Section 10 of the Act provides in part as follows:
10 (1) An applicant that meets the prescribed requirements is entitled to registration or renewal of registration by the registrar unless,
(a) the applicant is not a corporation and,
(i) having regard to the applicant’s financial position or the financial position of an interested person in respect of the applicant, the applicant cannot reasonably be expected to be financially responsible in the conduct of business,
(ii) the past conduct of the applicant or of an interested person in respect of the applicant affords reasonable grounds for belief that the applicant will not carry on business in accordance with law and with integrity and honesty, or
(iii) the applicant or an employee or agent of the applicant makes a false statement or provides a false statement in an application for registration or for renewal of registration….
Analogous provisions apply if the applicant is a corporation.
Mr. Zareh has been registered with RECO since 1989; this is the first time RECO has brought disciplinary action against him. The immediate incident was Mr. Zareh’s removal from a home for which he was the listing agent, of several items, allegedly without permission. The registrar also raised several events that arose during Mr. Zareh’s career, some going back several years. The Tribunal addressed each of these incidents separately, finding that they were not relevant, some because they had already been addressed, or were explained away by Mr. Zareh. However, Mr. Zareh’s response to these aspects of his behaviour reveals a course of conduct that raises serious questions about whether he would “carry on business in accordance with law and with integrity and honesty”.
In or around November 2009, Mr. Zareh removed various items, including a piano, gym equipment, large pieces of furniture and other things, from a house sold through a power of sale. The purchasers, who had wanted these items had been told they could have them if the items were still in the house at closing, since at that point, they would have been “abandoned”. The day before closing, the purchasers found the items missing and contacted Mr. Zareh who claimed not to know where the items were; he admitted taking some of the items only later. The purchasers filed a complaint with RECO in February 2010, but were told that it could not be involved in a contractual dispute (later determined to be incorrect). The purchasers sued Mr. Zareh and Kingsway for unlawful conversion.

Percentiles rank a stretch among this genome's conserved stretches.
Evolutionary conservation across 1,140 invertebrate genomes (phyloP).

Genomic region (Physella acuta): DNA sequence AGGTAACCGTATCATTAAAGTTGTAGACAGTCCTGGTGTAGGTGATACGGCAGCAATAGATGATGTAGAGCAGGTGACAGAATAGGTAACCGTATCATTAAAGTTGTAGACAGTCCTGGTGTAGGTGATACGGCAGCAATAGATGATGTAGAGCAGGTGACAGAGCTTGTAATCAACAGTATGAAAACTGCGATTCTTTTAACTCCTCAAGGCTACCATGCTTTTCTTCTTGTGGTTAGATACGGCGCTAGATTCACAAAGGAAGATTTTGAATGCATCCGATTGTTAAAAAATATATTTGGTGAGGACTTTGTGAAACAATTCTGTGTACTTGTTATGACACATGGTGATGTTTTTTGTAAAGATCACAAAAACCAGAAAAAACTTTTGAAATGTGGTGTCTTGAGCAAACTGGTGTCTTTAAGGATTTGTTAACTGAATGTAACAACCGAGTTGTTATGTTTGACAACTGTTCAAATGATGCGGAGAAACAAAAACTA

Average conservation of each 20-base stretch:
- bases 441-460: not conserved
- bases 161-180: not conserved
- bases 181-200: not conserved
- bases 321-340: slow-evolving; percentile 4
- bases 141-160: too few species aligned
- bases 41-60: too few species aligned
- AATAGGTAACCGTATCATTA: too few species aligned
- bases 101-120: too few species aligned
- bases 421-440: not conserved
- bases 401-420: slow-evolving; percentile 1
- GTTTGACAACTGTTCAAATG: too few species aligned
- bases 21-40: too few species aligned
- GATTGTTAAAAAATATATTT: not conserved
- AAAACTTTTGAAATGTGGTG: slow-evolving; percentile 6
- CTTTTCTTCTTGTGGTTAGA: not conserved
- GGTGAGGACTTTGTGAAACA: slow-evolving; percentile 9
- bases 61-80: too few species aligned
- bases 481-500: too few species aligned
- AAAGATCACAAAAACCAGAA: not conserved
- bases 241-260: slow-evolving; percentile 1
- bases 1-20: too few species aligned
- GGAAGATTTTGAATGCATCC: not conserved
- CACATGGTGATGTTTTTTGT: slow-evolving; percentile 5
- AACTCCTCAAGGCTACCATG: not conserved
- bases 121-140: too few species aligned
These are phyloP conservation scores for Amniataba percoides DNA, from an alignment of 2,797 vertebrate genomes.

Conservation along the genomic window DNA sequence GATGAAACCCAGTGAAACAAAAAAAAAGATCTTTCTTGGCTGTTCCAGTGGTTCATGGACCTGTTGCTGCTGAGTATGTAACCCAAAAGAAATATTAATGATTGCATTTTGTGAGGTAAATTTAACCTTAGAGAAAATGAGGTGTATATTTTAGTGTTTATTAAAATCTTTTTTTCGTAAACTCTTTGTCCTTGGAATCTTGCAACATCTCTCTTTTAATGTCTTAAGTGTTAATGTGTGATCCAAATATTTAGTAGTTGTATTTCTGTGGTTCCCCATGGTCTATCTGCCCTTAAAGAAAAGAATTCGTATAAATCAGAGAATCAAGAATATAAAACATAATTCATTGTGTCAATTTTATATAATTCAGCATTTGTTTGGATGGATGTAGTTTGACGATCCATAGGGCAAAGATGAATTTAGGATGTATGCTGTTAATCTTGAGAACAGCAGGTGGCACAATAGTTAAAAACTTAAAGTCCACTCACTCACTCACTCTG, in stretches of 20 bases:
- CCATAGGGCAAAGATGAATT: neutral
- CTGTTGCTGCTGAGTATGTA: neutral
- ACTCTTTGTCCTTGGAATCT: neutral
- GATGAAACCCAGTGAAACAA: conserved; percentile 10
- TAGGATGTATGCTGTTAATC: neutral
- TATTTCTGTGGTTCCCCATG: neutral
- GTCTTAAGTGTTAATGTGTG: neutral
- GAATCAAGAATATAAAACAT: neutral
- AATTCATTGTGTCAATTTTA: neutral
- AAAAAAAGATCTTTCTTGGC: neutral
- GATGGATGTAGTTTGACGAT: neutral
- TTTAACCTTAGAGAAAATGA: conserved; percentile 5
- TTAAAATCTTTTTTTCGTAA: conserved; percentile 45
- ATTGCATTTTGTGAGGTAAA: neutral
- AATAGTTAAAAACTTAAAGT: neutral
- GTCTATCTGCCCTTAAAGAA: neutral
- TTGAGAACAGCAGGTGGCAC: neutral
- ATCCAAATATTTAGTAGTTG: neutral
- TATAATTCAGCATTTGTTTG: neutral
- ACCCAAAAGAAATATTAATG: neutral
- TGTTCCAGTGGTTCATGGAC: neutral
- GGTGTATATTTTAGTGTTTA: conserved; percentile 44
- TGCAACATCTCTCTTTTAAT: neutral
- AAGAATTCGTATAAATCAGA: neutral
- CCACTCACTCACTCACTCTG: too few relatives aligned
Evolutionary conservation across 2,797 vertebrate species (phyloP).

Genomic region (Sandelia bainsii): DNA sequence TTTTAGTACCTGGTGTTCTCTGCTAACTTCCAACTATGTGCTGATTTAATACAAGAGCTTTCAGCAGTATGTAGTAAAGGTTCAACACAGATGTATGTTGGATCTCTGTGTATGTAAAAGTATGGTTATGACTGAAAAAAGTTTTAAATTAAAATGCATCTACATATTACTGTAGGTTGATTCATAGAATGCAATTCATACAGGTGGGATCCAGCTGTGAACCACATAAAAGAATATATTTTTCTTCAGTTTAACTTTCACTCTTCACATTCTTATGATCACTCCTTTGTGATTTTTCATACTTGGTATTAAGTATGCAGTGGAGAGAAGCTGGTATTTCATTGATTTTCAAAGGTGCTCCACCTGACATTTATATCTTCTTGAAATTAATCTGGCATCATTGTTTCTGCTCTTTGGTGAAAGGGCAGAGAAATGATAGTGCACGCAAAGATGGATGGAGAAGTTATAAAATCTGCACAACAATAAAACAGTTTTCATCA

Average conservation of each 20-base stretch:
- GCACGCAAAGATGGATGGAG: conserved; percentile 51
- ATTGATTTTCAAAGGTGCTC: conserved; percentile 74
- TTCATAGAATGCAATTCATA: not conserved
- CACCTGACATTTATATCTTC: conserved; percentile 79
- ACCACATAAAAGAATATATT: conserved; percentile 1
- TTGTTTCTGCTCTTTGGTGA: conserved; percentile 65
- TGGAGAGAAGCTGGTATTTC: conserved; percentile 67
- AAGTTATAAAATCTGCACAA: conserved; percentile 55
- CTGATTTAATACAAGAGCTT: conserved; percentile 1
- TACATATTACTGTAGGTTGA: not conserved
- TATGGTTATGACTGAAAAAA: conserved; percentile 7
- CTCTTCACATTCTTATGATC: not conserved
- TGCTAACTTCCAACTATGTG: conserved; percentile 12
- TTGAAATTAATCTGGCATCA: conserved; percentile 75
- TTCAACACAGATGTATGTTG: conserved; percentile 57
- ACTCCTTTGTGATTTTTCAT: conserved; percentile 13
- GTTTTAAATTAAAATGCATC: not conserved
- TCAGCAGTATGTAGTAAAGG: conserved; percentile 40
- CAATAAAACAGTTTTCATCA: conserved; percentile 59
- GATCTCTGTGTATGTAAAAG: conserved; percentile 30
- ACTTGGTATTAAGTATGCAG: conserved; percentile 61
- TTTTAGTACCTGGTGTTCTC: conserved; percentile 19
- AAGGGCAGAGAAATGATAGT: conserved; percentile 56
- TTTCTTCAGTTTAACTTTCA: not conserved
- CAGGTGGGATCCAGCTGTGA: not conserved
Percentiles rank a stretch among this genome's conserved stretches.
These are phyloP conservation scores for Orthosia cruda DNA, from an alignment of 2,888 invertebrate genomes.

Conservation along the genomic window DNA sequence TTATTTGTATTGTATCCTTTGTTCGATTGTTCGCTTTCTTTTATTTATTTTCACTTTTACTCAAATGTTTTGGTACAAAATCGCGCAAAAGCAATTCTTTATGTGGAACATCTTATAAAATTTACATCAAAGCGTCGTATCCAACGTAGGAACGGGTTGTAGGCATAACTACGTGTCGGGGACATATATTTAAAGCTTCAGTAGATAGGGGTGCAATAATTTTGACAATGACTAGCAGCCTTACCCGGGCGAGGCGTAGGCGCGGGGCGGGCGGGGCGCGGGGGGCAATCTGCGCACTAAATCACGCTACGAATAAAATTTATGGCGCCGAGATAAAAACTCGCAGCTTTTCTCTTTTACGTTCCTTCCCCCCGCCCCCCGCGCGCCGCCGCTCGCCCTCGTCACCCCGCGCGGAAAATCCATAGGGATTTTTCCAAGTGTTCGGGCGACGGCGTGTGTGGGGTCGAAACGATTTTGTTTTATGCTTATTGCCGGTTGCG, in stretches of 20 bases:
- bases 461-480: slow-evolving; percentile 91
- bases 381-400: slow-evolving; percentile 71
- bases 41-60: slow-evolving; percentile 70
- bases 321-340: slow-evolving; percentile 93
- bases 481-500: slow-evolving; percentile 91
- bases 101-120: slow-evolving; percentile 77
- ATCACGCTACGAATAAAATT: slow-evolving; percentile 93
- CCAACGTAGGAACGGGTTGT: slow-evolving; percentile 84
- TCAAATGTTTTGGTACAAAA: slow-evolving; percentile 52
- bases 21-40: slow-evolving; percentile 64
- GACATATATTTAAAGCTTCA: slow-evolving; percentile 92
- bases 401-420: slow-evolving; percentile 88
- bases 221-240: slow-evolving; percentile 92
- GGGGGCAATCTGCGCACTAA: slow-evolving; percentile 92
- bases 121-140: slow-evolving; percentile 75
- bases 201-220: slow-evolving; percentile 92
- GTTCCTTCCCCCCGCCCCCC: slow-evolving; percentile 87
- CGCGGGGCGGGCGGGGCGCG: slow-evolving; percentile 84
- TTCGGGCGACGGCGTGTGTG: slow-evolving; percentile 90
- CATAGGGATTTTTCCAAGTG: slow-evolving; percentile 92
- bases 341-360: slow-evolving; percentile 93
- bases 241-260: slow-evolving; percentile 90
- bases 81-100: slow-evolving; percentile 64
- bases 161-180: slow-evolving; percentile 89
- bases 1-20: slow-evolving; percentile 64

The trial judge found that Mr. Zareh, his son and Mr. Houshmand took the items worth $30,000 from the home. The trial judge stated succinctly, “I found Mr. Zareh’s evidence not to be credible. I found him to be deceitful and to state a number of untruths.” In the words of the Licence Appeal Tribunal, the trial judge “made adverse, and at times, scathing, credibility findings against Mr. Zareh”. Mr. Zareh changed his evidence several times, stated that certain incidents had occurred for which he had no evidence and that he had received permission to take the piano, but did not call that person to substantiate it. He did not provide information he was expected to provide and an undertaking he signed may have been a “fabrication”. The judge held that there was no unlawful conversion because the purchasers did not have ownership of the goods (although he did imply a claim on another ground might have succeeded); however, he did describe Mr. Zareh’s removal of the items “[i]n the absence of any explanation or justification, such as colour of right, [as appearing] on the evidence to be simply a theft”.